Ban Kamthieng is an old house, originally constructed in Chiang Mai more than 200
years ago and donated to the Siam Society by its owners and later was brought of reconstruction in Bangkok. A very large variety of Thai flora and fauna
can be seen in the garden of the house, which is at 131 Soi Asok (Soi 21) Sukhumvit Road. Also on display are items used daily by Thai farmers and fishermen.
It is open dialy from 9.00 am. to 5.00 pm except sunday and national holidays. An admission fee of 100 baht is charged to help maintain the property
and grounds. ( Tel : 661-6470-7 )
Bus No. 38, 98, 136
Air-conditioned Bus No. 22, 38
Museum of Imaging Technology
The first camera and photograph museum to be established in Thailand and Asia, is located in the same building as the Department of Photographphic Science
and Printing Technology, Faculty of Science, Chulalongkorn University. Historic photographs and imaging equipment as well as
its technological evolution are collected and displayed in the form of camera and imaging technology museum. Modern photographic arts and techniques as well as
advanced technology of three dimensional photographs, electronic photograph and printing technology are also exhibited. The museum is open on Thursday from
10.00 am to 4.00 pm. Admission fee is Bt 100 each. ( Tel : 218-5583 )
Bus No. 29, 34, 36, 40
Air-conditioned Bus No. 1, 29, 36
Bangkok Dolls & Museum
All kinds of Thai dolls are made in this factory situated on Soi Ratchataphan (Soi Mo Leng) off Ratchaprarop, in the Pratunam area. It is open to visitors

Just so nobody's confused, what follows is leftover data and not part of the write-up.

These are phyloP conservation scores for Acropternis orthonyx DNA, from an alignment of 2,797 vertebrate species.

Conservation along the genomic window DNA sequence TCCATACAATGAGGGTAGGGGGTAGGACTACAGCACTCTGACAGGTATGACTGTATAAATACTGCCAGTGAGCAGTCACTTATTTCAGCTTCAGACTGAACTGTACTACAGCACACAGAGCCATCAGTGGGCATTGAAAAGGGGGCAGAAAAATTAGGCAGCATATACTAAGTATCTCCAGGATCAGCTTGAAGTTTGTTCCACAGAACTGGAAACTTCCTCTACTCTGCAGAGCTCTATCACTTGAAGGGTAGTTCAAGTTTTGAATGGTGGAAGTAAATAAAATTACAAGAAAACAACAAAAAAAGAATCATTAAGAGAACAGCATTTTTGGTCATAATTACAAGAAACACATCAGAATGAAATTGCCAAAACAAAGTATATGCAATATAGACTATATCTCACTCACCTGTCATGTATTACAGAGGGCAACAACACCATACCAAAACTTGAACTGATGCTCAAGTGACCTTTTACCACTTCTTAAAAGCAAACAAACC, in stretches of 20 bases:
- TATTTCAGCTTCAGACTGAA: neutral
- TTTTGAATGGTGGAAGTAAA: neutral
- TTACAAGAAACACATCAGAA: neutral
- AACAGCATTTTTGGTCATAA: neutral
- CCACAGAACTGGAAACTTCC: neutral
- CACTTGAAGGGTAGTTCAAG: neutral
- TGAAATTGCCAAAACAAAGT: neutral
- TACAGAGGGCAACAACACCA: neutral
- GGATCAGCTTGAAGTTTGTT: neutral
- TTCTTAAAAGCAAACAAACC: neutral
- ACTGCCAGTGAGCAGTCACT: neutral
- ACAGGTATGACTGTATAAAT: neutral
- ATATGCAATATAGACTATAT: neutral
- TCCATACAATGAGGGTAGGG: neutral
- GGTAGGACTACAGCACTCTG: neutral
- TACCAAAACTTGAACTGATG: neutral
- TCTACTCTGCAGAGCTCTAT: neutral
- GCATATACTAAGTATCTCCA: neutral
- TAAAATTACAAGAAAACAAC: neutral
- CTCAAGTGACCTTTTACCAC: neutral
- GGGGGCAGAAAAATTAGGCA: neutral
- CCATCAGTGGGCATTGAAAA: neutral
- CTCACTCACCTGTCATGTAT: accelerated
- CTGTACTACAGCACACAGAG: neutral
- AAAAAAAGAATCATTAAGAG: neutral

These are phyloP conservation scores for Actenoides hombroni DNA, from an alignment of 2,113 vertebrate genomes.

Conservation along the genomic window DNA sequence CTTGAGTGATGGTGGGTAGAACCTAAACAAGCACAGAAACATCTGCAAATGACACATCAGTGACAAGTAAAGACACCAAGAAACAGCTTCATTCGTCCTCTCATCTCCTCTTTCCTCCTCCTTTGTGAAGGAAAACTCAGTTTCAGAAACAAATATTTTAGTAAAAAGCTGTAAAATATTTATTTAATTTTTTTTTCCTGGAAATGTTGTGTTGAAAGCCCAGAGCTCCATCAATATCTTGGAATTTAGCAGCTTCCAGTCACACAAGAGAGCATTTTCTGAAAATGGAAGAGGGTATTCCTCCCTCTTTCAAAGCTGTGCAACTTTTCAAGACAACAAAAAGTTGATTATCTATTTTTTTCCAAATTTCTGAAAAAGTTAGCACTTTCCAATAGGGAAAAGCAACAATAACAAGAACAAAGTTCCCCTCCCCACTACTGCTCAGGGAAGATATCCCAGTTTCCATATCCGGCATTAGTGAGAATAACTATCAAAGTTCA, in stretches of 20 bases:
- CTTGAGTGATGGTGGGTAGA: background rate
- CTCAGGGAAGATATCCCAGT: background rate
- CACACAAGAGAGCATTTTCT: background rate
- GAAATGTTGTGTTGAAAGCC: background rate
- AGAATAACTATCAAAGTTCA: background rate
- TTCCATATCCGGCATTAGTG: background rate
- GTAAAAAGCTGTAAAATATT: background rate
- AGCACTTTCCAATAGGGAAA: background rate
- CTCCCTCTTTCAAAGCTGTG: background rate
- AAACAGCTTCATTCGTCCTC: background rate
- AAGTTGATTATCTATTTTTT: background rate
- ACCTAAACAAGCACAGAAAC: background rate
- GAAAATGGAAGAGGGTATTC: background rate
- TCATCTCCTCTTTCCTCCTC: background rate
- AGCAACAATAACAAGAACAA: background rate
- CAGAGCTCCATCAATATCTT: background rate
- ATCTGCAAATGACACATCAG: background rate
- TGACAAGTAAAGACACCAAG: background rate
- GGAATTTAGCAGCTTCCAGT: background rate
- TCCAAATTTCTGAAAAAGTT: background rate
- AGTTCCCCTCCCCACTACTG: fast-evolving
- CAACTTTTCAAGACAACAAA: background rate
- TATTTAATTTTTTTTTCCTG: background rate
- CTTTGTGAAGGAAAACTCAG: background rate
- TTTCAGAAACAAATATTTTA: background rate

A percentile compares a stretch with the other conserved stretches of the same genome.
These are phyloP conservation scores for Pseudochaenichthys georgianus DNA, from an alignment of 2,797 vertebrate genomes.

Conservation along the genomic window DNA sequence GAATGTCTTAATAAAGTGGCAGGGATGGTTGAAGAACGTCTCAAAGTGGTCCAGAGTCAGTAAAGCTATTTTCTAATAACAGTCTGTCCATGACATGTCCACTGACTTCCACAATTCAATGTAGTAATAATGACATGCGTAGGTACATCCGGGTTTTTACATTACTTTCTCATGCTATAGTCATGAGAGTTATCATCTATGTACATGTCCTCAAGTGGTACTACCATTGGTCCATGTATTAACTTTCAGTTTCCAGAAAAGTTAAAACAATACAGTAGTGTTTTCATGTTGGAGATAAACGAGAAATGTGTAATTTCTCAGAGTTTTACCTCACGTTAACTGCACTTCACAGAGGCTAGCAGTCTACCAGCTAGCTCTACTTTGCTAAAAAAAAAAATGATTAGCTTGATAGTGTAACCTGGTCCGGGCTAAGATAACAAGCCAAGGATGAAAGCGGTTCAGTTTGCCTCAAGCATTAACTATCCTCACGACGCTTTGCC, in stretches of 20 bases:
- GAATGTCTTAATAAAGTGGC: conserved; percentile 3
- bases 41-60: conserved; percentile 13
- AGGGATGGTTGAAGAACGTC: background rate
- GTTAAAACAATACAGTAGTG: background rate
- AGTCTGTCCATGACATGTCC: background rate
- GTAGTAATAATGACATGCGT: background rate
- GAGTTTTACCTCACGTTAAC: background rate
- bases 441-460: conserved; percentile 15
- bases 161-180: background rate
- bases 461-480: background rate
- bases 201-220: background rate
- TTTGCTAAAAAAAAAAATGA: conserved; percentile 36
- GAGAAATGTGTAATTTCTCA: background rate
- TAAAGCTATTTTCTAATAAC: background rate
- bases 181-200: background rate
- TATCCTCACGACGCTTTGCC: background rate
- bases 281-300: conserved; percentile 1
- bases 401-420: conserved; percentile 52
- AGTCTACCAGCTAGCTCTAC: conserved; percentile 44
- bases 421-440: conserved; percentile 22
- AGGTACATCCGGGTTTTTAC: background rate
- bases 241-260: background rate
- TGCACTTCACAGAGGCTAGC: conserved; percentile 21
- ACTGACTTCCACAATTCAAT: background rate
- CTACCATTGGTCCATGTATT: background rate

who may inspect and buy dools every day from 8.00 am to 5.00 pm except Sundays and public holidays. ( Tel : 245-3008 )
Bus No. 14, 140, 204
Air-conditioned Bus No. 13, 15, 73
This boxing is both a sport and a mean of self-defence. Contestants are allowed to use almost any part of their body: feet, elbows, legs, knees, shoulders,
are all "weapons". The playing of traditional music during bouts makes for even greater excitement. There are three venues for this type of sport.
Ratchadamnoen Stadium (Tel : 281-4205)
Ratchadamnoen Nok Avenue every Monday and Wednesday at 6 pm. Thursday at 5 pm. and 9 pm and Sunday at 4 pm. and 8 pm.
Bus No. 201
Air-conditioned Bus No. 8, 93
Lumphini Stadium (Tel : 251-4303) at Rama IV Road, every Tuesday and Friday at 6 pm. and Saturday at 5 pm.
The real name for Krungthep, or Bangkok, is the longest place name in the world. In English,
Krungthep means : "city of angels, great city of immortals, magnificent jewelled city of the gold
Indra, seat of the Kingdom of Ayutthaya, city of gleaming temples, city of
the King's most excellent Palace and dominions, home of Vishnu and all the gods."
In Thai, all of this is represented by a single word of 152 letters.
Before Bangkok became the capital city in 1782, it was known simply as Bang Makok.
Bang means village and makok is a kind of olive or plum, the trees of which grew plentifully in the
area. Bangkok was the shortened form of Bang Makok.
When King Phrajai of Ayutthaya (1534-1546) sent teams of corv'ee labourers to open a
channel in the Chao Phraya river to make it easier for sea shipments to reach his capital, he
opened up the canal called Klong Bangkok Yai.
King Taksin moved his capitol from ayutthaya to Thonburi in 1769, the town opposite Bangkok
on the shore of the Chao Phraya river. Rama I decided to move his capital to Bangkok. To remind
his people of the glory of Ayutthaya he modelled his creation after the former island capital.
Bangkok was perfectly placed.
On April 21, 1782 at exactly 54 minutes past sunrise, Rama I erected the city pillar,
the Lak Muang, and only two weeks after founding the ChaKri dynasty, established the new capital city